Furthermore, the precision for the hydroxylation measurements using our LC-MS method for bovine, recombinant (2-micron), and recombinant (CEN/ARS) collagen samples were 2.9%, 7.9%, and 15% relative standard deviation (RSD), respectively. In contrast, using AAA, the RSD for bovine collagen and recombinant collagen (2-micron) were 7.3% and 23%, respectively. This demonstrates that the LC-MS method is also at least as precise, if not more so, as conventional AAA.
Many AAA systems have a sensitivity of 1 pmole , with a recommended minimum of 50 pmoles for quantitative analysis. Our experience with AAA has shown that this minimum level of 50 pmoles is especially critical for the quantification of HYP. Below this level, the elution time of HYP in AAA is very close to that of the hydrolysis by-product, 6-aminoquinoline, resulting in overlapping baselines in the chromatogram. In our LC-MS assay, the lower limit of quantification for the pure amino acids is approximately 15 pmole on column for both PRO and HYP. In addition, because reconstructed ion chromatographs are used, there is no problem of an overlap with 6-aminoquinoline. Therefore, the amount of samples needed for both our LC-MS assay and AAA are comparable in magnitude, with the LC-MS assay requiring slightly less sample.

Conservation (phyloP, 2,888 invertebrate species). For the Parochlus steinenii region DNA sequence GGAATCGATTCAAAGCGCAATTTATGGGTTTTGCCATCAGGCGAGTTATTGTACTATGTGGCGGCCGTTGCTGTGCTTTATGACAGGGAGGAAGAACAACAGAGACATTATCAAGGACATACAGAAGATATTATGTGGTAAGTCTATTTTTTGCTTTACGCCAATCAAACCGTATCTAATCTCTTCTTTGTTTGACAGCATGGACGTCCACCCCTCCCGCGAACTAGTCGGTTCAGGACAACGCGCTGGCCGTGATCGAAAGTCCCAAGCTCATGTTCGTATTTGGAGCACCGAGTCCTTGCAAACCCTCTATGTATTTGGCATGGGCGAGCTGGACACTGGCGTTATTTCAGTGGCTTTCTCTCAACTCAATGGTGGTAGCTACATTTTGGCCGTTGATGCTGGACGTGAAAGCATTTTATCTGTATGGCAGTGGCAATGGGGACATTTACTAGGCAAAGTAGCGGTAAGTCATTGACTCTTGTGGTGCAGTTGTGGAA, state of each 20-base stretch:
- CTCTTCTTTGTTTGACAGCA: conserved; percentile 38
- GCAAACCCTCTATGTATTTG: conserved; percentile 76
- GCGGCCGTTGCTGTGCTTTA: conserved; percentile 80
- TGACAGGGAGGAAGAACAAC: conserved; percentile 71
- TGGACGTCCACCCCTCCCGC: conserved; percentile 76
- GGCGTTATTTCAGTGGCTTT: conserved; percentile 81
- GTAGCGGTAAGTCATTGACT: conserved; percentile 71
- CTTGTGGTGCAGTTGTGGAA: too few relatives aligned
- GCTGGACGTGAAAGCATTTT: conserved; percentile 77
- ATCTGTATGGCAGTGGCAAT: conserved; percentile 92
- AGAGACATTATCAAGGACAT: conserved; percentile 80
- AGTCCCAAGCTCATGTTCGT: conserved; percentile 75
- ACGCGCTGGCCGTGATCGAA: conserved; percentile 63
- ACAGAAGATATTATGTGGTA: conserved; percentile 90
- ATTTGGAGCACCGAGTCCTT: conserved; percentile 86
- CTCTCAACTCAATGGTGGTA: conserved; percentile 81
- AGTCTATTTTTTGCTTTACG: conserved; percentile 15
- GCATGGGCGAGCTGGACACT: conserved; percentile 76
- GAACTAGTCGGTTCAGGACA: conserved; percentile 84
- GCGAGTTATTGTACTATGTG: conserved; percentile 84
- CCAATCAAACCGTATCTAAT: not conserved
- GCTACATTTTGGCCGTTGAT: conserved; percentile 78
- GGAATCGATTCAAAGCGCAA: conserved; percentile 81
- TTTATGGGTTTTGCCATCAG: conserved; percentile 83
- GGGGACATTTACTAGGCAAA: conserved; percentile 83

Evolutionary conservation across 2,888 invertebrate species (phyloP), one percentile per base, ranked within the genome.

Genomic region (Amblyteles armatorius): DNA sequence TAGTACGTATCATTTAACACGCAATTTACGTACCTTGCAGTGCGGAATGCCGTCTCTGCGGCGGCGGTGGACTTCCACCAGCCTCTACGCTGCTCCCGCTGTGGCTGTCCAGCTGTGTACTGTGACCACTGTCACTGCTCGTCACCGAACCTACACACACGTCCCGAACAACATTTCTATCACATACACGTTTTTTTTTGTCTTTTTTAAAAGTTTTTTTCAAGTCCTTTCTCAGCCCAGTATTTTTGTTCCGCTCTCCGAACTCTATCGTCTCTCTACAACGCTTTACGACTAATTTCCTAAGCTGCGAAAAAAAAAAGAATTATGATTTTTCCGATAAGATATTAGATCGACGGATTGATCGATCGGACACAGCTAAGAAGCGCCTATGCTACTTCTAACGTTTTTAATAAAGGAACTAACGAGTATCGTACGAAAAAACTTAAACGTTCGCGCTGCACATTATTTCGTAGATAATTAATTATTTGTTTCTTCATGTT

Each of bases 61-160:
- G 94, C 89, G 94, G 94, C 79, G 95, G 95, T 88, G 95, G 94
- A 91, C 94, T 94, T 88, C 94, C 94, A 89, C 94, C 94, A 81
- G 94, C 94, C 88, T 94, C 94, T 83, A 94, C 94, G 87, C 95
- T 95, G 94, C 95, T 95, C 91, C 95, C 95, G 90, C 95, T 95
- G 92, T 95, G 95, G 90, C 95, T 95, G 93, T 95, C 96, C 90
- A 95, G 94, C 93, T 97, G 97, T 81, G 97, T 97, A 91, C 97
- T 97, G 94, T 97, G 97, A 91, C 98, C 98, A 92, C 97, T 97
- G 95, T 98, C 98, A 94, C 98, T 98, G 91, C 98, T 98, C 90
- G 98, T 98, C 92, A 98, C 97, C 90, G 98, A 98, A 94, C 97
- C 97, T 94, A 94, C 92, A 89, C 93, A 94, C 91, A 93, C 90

Evaluation of SDS-PAGE sample purification method
The recombinant human collagen variants presented in Table 1 were purified by fast protein liquid chromatography (FPLC), as described in Methods. However, FPLC can be time-consuming and not practical for larger-scale screens of protein variants, so we investigated whether collagen that was extracted from SDS-PAGE could yield reasonable protein hydroxylation values using the LC-MS assay. Success in quantifying HYP from these extracts would enable analysis of samples without development of lengthy purification protocols.